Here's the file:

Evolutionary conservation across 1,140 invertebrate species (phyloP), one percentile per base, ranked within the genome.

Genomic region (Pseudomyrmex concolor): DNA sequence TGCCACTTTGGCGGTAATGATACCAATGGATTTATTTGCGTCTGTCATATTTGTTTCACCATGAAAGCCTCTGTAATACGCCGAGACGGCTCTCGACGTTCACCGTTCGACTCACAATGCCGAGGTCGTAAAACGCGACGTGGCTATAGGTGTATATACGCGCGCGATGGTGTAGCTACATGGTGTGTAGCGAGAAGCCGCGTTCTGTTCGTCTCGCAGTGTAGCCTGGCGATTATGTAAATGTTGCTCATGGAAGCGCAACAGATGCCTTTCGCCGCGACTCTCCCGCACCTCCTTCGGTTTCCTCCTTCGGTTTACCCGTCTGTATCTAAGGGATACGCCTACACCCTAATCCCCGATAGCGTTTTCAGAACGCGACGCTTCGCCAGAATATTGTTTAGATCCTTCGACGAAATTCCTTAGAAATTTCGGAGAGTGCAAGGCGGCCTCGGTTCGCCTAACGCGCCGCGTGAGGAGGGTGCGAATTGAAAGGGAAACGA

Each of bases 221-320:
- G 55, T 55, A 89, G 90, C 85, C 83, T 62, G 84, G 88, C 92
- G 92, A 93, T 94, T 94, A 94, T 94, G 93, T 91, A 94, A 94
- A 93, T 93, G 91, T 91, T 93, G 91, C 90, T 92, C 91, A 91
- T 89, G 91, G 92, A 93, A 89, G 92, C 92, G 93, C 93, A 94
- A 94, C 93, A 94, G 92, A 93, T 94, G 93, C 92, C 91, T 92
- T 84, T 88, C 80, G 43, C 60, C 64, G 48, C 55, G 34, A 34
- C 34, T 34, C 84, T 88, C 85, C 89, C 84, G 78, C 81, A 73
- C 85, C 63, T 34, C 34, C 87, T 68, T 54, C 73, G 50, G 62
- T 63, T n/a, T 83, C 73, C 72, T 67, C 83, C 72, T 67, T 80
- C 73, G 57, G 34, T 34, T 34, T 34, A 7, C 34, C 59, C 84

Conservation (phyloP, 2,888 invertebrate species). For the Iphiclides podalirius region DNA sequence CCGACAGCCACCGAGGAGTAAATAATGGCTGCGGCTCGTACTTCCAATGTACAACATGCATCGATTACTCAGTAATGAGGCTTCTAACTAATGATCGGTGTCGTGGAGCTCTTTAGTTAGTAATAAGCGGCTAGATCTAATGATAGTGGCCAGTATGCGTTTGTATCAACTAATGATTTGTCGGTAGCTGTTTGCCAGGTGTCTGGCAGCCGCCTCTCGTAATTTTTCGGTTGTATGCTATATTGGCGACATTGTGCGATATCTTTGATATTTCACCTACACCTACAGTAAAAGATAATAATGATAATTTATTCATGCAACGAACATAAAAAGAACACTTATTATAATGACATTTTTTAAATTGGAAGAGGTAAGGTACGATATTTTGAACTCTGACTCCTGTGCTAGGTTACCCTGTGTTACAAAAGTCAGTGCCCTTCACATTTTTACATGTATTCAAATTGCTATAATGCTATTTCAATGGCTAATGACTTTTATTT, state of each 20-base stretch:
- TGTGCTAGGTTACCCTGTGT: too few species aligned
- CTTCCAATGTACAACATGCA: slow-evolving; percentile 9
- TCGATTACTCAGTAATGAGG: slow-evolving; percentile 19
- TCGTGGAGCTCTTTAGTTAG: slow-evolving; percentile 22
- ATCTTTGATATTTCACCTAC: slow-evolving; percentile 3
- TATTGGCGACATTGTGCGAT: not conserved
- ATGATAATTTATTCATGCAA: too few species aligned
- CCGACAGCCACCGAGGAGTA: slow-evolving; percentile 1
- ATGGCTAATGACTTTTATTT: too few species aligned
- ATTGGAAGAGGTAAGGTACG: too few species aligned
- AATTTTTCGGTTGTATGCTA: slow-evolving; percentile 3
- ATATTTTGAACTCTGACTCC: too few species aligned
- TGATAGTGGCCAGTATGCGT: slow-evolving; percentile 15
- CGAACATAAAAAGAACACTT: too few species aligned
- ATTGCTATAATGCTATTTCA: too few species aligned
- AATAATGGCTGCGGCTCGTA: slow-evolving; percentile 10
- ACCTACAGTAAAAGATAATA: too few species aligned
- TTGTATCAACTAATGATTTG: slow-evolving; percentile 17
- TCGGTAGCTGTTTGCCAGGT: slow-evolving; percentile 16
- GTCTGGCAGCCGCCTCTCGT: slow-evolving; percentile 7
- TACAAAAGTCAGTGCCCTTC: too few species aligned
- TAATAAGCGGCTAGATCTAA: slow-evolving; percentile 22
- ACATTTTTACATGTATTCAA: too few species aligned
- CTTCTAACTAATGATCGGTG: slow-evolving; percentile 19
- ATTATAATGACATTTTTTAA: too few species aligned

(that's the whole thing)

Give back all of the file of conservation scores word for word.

Evolutionary conservation across 1,140 invertebrate species (phyloP), one percentile per base, ranked within the genome.

Genomic region (Pseudomyrmex concolor): DNA sequence TGCCACTTTGGCGGTAATGATACCAATGGATTTATTTGCGTCTGTCATATTTGTTTCACCATGAAAGCCTCTGTAATACGCCGAGACGGCTCTCGACGTTCACCGTTCGACTCACAATGCCGAGGTCGTAAAACGCGACGTGGCTATAGGTGTATATACGCGCGCGATGGTGTAGCTACATGGTGTGTAGCGAGAAGCCGCGTTCTGTTCGTCTCGCAGTGTAGCCTGGCGATTATGTAAATGTTGCTCATGGAAGCGCAACAGATGCCTTTCGCCGCGACTCTCCCGCACCTCCTTCGGTTTCCTCCTTCGGTTTACCCGTCTGTATCTAAGGGATACGCCTACACCCTAATCCCCGATAGCGTTTTCAGAACGCGACGCTTCGCCAGAATATTGTTTAGATCCTTCGACGAAATTCCTTAGAAATTTCGGAGAGTGCAAGGCGGCCTCGGTTCGCCTAACGCGCCGCGTGAGGAGGGTGCGAATTGAAAGGGAAACGA

Each of bases 221-320:
- G 55, T 55, A 89, G 90, C 85, C 83, T 62, G 84, G 88, C 92
- G 92, A 93, T 94, T 94, A 94, T 94, G 93, T 91, A 94, A 94
- A 93, T 93, G 91, T 91, T 93, G 91, C 90, T 92, C 91, A 91
- T 89, G 91, G 92, A 93, A 89, G 92, C 92, G 93, C 93, A 94
- A 94, C 93, A 94, G 92, A 93, T 94, G 93, C 92, C 91, T 92
- T 84, T 88, C 80, G 43, C 60, C 64, G 48, C 55, G 34, A 34
- C 34, T 34, C 84, T 88, C 85, C 89, C 84, G 78, C 81, A 73
- C 85, C 63, T 34, C 34, C 87, T 68, T 54, C 73, G 50, G 62
- T 63, T n/a, T 83, C 73, C 72, T 67, C 83, C 72, T 67, T 80
- C 73, G 57, G 34, T 34, T 34, T 34, A 7, C 34, C 59, C 84

Conservation (phyloP, 2,888 invertebrate species). For the Iphiclides podalirius region DNA sequence CCGACAGCCACCGAGGAGTAAATAATGGCTGCGGCTCGTACTTCCAATGTACAACATGCATCGATTACTCAGTAATGAGGCTTCTAACTAATGATCGGTGTCGTGGAGCTCTTTAGTTAGTAATAAGCGGCTAGATCTAATGATAGTGGCCAGTATGCGTTTGTATCAACTAATGATTTGTCGGTAGCTGTTTGCCAGGTGTCTGGCAGCCGCCTCTCGTAATTTTTCGGTTGTATGCTATATTGGCGACATTGTGCGATATCTTTGATATTTCACCTACACCTACAGTAAAAGATAATAATGATAATTTATTCATGCAACGAACATAAAAAGAACACTTATTATAATGACATTTTTTAAATTGGAAGAGGTAAGGTACGATATTTTGAACTCTGACTCCTGTGCTAGGTTACCCTGTGTTACAAAAGTCAGTGCCCTTCACATTTTTACATGTATTCAAATTGCTATAATGCTATTTCAATGGCTAATGACTTTTATTT, state of each 20-base stretch:
- TGTGCTAGGTTACCCTGTGT: too few species aligned
- CTTCCAATGTACAACATGCA: slow-evolving; percentile 9
- TCGATTACTCAGTAATGAGG: slow-evolving; percentile 19
- TCGTGGAGCTCTTTAGTTAG: slow-evolving; percentile 22
- ATCTTTGATATTTCACCTAC: slow-evolving; percentile 3
- TATTGGCGACATTGTGCGAT: not conserved
- ATGATAATTTATTCATGCAA: too few species aligned
- CCGACAGCCACCGAGGAGTA: slow-evolving; percentile 1
- ATGGCTAATGACTTTTATTT: too few species aligned
- ATTGGAAGAGGTAAGGTACG: too few species aligned
- AATTTTTCGGTTGTATGCTA: slow-evolving; percentile 3
- ATATTTTGAACTCTGACTCC: too few species aligned
- TGATAGTGGCCAGTATGCGT: slow-evolving; percentile 15
- CGAACATAAAAAGAACACTT: too few species aligned
- ATTGCTATAATGCTATTTCA: too few species aligned
- AATAATGGCTGCGGCTCGTA: slow-evolving; percentile 10
- ACCTACAGTAAAAGATAATA: too few species aligned
- TTGTATCAACTAATGATTTG: slow-evolving; percentile 17
- TCGGTAGCTGTTTGCCAGGT: slow-evolving; percentile 16
- GTCTGGCAGCCGCCTCTCGT: slow-evolving; percentile 7
- TACAAAAGTCAGTGCCCTTC: too few species aligned
- TAATAAGCGGCTAGATCTAA: slow-evolving; percentile 22
- ACATTTTTACATGTATTCAA: too few species aligned
- CTTCTAACTAATGATCGGTG: slow-evolving; percentile 19
- ATTATAATGACATTTTTTAA: too few species aligned